Motion is a fundamental feature of Sufism and other non-Islamic mystical traditions. The spiritual progress that each Sufi experiences as he obtains closeness and intimacy with God is usually described in terms of travelling along a route of ascent. Authors of Sufi textbooks differ in the terminology they use in their discussions of travelling fashions in early Sufism. Terminological differences are important indicators for theoretical and practical differences concerning travelling. The establishment of Sufi communal life contributed to changing the early Sufi principle according to which spiritual progress was accompanied with, or even conditioned by, physical movement. As a constantly changing institution of piety, Sufism embedded certain dynamics that helped establish the position of resident Sufism. Movement is a fundamental feature of Sufism, which manifested itself in Sufi literature and life. Sufis drew on certain rituals and notions known in Islamic tradition to create their own worldview.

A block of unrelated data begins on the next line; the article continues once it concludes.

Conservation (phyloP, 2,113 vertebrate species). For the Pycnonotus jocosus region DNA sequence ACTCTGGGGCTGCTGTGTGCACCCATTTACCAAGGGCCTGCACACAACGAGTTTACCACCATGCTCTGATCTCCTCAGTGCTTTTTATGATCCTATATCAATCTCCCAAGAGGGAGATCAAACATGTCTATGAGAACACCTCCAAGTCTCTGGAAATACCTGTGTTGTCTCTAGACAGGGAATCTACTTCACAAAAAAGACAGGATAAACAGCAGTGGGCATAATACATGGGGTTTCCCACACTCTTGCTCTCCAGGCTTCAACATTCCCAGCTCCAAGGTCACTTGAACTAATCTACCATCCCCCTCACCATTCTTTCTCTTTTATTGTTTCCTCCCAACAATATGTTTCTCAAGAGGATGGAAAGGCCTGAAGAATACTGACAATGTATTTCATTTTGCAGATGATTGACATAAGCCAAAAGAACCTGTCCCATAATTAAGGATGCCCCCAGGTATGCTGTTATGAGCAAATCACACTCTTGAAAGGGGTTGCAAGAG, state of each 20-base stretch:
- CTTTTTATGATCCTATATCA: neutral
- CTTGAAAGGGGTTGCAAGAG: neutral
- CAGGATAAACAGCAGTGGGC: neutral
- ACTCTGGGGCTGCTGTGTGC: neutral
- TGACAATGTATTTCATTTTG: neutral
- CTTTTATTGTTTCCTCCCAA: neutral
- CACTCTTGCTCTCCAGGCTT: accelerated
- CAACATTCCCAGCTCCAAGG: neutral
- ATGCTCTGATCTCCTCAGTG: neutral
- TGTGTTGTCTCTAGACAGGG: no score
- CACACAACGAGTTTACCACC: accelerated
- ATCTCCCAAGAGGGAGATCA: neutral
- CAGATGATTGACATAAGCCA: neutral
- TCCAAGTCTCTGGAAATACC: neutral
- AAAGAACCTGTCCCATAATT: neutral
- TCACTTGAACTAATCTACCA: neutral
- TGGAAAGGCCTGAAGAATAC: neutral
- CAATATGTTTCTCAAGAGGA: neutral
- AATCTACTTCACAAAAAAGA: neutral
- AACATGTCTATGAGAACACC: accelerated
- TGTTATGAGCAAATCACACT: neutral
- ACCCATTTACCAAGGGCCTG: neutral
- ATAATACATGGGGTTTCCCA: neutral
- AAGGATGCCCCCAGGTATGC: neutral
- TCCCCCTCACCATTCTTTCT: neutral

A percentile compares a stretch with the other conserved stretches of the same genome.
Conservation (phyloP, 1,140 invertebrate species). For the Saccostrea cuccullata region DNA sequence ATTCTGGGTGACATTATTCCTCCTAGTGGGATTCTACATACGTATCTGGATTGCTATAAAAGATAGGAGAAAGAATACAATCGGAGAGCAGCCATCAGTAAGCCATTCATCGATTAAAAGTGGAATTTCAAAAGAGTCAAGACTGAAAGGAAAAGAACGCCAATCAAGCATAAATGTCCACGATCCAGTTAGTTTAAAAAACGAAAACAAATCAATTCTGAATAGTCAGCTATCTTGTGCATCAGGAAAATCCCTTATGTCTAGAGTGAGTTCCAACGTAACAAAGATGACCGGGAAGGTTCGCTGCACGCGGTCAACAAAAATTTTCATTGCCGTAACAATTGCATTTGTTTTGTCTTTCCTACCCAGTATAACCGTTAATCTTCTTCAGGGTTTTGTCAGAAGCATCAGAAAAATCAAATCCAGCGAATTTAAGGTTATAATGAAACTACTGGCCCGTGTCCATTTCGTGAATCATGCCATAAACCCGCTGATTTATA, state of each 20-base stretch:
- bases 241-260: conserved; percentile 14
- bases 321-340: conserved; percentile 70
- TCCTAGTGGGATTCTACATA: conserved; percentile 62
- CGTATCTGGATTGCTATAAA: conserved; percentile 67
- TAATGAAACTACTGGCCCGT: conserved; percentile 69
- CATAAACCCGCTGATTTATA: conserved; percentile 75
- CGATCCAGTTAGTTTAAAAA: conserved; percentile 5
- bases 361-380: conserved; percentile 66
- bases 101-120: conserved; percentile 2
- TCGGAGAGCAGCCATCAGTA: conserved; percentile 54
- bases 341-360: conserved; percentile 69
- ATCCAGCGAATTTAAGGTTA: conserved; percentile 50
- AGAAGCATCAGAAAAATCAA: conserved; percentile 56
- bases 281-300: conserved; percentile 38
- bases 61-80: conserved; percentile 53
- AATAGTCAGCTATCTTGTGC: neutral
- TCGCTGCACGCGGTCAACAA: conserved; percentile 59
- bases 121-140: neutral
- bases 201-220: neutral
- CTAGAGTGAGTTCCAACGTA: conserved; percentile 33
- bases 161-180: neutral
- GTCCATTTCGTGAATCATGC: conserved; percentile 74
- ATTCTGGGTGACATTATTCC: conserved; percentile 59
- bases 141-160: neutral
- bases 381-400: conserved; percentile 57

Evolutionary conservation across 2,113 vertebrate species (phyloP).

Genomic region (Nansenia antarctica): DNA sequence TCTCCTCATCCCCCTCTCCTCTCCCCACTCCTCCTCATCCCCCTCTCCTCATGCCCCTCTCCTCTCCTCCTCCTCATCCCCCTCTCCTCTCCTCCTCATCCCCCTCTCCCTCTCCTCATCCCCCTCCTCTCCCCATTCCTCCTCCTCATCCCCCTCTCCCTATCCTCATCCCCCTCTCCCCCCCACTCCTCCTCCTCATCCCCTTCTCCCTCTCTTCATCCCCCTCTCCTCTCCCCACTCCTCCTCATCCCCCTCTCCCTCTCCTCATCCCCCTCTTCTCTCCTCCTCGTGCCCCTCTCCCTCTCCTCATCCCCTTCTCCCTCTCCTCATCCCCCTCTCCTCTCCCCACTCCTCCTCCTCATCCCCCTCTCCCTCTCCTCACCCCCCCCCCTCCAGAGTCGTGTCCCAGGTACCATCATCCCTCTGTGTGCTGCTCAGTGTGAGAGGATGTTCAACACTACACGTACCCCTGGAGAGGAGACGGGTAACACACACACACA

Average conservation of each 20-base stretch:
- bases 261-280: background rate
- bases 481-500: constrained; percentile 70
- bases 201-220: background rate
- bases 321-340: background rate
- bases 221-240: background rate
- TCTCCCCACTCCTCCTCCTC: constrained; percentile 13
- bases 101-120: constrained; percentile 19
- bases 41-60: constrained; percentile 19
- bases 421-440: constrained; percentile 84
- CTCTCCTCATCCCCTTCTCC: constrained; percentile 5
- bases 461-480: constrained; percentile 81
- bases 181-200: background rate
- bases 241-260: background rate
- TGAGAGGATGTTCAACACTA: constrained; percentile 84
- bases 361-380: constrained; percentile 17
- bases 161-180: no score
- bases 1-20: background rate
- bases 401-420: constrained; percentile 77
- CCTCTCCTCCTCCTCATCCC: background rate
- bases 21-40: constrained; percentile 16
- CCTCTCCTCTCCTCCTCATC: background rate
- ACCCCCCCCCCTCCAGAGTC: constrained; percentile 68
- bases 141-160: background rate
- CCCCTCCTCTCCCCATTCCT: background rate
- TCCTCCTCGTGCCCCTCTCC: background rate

|Title of host publication||Routledge Handbook of Sufism|
|Place of Publication||London|
|Number of pages||13|
|State||Published - 1 Jan 2020|
Bibliographical notePublisher Copyright:
© 2021 selection and editorial matter, Lloyd Ridgeon; individual chapters, the contributors.
ASJC Scopus subject areas
- Social Sciences (all)
- Arts and Humanities (all)